Albany diocese quietly paid man who claimed abuse

More than $225,000 given last year at scandal's peak

January 19, 2003|By NEW YORK TIMES NEWS SERVICE

Bishop Howard J. Hubbard of Albany, N.Y., quietly paid more than $225,000 last year to a man who said he was a sexual abuse victim and who was pressing further allegations that priests from the diocese had molested him when he was a boy.

The man and the diocese disagree on whether the money was intended to end his claims and keep him quiet, or was the charitable work of a church assisting a member in need.

The payments, made when the sexual abuse scandal in the Roman Catholic Church was at its height and when many were calling for greater openness in church finances, were not part of a formal legal settlement, and they began weeks after Hubbard announced an end to confidential settlements. He had said such settlements not only prevented victims from speaking freely about their experiences, but also created the appearance that the church was covering up the problem of clerical abuse.

In 1994, the diocese paid the man $150,000 in a confidential legal settlement after he said he was sexually abused by a diocesan priest. Hubbard acknowledged that abuse in letters of apology to the victim last year.

Among payments last year was a check for $150,000 from Catholic Charities of the Diocese of Albany that was meant to pay for a house, according to a review of the checks and other documents as well as interviews with diocesan officials. An earlier payment, for $75,000, was for a mobile home when the man was about to be evicted.

The 39-year-old man, who agreed to be interviewed only on the condition of anonymity, said he regards the payments as part of an effort to keep him silent, an effort that he said included six months of therapy with a church-affiliated social worker and meetings with Hubbard.

The man said he was angry that the bishop did not do enough to identify and punish the other priests he said had abused him. He said he felt betrayed by a bishop who once called him a friend.

Hubbard, prominent in the effort by U.S. bishops to respond to the sexual abuse scandal, would not agree to be interviewed about the payments. He said in a statement it would be improper to discuss assistance given to victims, and that to do so could harm them further.

The Rev. Kenneth Doyle, a spokesman for the diocese, said the victim's claim that the bishop had been trying to ensure his silence was "absolutely untrue." He said the bishop's general goal was to "try and comfort the victim and get any immediate help for the victim and provide any assistance to make life more livable and begin the path toward healing."

For much of the last year, as reports emerged concerning the church's long and costly history of making secret legal settlements with victims of abuse, many prominent Catholics have been pushing for bishops across the country to disclose exactly how they have spent their money, much of which has been raised from parishioners and philanthropists. That effort has failed to compel the country's 194 dioceses to produce a full audit of their finances.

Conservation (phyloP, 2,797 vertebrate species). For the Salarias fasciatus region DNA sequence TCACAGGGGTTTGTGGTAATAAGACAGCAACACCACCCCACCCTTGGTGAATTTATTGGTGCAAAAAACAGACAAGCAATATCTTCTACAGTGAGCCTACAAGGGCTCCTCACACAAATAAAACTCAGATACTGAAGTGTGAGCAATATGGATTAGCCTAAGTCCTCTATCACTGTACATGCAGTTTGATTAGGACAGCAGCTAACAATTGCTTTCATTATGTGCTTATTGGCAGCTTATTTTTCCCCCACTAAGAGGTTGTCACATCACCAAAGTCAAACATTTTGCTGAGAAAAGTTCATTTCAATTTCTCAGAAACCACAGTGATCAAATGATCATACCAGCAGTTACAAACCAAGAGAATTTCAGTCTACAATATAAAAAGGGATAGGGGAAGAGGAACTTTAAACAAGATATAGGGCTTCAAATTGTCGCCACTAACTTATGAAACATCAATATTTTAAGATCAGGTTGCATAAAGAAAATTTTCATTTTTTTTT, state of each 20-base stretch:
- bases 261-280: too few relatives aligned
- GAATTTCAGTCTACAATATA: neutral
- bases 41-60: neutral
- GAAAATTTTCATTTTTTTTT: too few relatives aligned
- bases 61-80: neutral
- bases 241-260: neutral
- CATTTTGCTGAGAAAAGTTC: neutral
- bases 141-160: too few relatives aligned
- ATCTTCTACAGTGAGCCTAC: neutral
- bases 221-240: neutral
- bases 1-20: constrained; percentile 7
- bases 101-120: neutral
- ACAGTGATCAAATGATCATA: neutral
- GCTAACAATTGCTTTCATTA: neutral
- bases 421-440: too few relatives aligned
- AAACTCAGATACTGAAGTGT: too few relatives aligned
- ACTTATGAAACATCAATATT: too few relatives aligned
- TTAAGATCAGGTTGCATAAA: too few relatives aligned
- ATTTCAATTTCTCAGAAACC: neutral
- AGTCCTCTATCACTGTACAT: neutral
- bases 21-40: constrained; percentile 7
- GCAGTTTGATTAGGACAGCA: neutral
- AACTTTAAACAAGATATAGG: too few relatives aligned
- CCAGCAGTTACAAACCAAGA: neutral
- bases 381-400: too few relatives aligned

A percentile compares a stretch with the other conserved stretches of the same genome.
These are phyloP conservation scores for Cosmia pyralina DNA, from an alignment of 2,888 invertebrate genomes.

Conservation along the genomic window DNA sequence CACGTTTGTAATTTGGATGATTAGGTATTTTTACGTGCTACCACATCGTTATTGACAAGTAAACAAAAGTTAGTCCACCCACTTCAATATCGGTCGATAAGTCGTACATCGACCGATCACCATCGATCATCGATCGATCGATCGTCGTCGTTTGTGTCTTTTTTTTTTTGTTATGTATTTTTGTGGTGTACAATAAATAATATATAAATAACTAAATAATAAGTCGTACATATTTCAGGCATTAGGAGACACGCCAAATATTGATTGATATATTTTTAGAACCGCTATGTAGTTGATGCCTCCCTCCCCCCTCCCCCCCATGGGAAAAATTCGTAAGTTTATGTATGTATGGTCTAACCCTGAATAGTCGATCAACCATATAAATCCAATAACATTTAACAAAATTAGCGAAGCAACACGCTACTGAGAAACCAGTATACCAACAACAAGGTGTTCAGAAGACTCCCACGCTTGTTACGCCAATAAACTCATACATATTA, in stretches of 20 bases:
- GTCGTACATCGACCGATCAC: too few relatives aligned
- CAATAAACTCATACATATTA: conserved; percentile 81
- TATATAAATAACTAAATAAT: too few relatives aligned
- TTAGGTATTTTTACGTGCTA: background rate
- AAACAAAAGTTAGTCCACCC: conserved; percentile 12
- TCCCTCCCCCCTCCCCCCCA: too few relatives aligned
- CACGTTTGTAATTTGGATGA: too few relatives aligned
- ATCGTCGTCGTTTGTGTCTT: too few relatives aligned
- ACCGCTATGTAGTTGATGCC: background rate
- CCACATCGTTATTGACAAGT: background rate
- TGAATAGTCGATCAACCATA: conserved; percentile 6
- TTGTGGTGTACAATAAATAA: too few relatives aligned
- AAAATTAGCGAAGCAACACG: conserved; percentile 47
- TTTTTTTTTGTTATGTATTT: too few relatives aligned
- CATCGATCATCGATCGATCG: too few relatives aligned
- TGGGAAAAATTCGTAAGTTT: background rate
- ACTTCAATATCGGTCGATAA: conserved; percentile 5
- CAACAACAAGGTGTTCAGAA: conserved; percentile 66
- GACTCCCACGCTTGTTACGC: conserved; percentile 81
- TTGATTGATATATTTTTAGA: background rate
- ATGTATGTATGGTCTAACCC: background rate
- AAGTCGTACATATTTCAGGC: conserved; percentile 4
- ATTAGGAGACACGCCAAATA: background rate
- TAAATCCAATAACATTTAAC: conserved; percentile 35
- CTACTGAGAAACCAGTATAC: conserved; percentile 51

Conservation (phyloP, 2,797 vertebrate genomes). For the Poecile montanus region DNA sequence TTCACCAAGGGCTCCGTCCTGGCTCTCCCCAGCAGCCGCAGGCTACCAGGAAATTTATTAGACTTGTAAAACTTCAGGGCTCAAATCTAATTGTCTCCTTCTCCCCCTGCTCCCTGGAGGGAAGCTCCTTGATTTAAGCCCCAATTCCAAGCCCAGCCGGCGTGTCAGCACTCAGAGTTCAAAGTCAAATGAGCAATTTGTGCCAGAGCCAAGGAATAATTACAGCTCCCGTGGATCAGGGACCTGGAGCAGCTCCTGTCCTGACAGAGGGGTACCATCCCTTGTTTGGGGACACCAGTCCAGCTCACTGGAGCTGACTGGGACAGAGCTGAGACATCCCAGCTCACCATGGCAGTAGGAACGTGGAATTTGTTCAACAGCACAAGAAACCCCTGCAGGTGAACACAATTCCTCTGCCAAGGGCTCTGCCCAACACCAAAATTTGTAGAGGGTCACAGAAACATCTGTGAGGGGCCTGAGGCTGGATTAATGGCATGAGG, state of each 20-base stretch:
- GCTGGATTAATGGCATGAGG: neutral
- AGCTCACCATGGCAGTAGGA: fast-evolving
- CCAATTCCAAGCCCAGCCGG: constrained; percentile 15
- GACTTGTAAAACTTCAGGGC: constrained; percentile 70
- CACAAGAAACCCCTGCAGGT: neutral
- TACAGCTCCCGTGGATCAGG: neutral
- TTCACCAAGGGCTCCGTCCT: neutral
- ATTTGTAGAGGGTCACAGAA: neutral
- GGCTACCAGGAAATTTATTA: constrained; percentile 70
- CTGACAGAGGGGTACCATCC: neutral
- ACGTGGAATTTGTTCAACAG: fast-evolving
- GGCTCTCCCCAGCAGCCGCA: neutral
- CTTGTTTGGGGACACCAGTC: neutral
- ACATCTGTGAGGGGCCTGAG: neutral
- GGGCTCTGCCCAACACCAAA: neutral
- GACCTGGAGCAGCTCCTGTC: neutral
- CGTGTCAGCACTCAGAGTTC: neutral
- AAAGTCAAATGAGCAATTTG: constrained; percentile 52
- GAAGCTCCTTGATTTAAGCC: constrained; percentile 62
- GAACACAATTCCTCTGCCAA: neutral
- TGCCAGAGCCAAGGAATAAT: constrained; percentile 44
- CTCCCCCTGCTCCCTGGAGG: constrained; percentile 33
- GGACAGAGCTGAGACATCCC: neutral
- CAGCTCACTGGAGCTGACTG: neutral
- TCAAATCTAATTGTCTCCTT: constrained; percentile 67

The Diocese of Albany acknowledged in June that it had paid far more in legal settlements of abuse cases than it had publicly acknowledged. The payouts amounted to $2.3 million rather than "hundreds of thousands," it disclosed.

In the latest instance, Doyle, the diocesan spokesman, said that the payments did not constitute a confidential settlement and that the victim was not barred from talking about them. He said the diocese did not disclose the assistance because it would have been improper to do so.

When told of the victim's charges that the payments were meant to keep him silent, he said the money was paid "because of an unusually needful situation and the severity of the injuries sustained."

Diocesan officials said the payments were covered by the diocese's self-insurance fund. That insurance is financed by donations from parishioners and is controlled by the bishop.

The story of the victim's dealings with the diocese last spring and summer offers a remarkable window onto how one bishop, with the national scandal growing almost daily, dealt with an abused victim who was pressing other charges.

According to an examination of diocesan documents, psychological reports and two days of interviews with the victim, the diocese first appeared to be reaching out to him with considerable emotional and financial support. The victim said his emotions alternated from a yearning for help to rage at his abuser and the church. As his frustration grew, the diocese pulled back.

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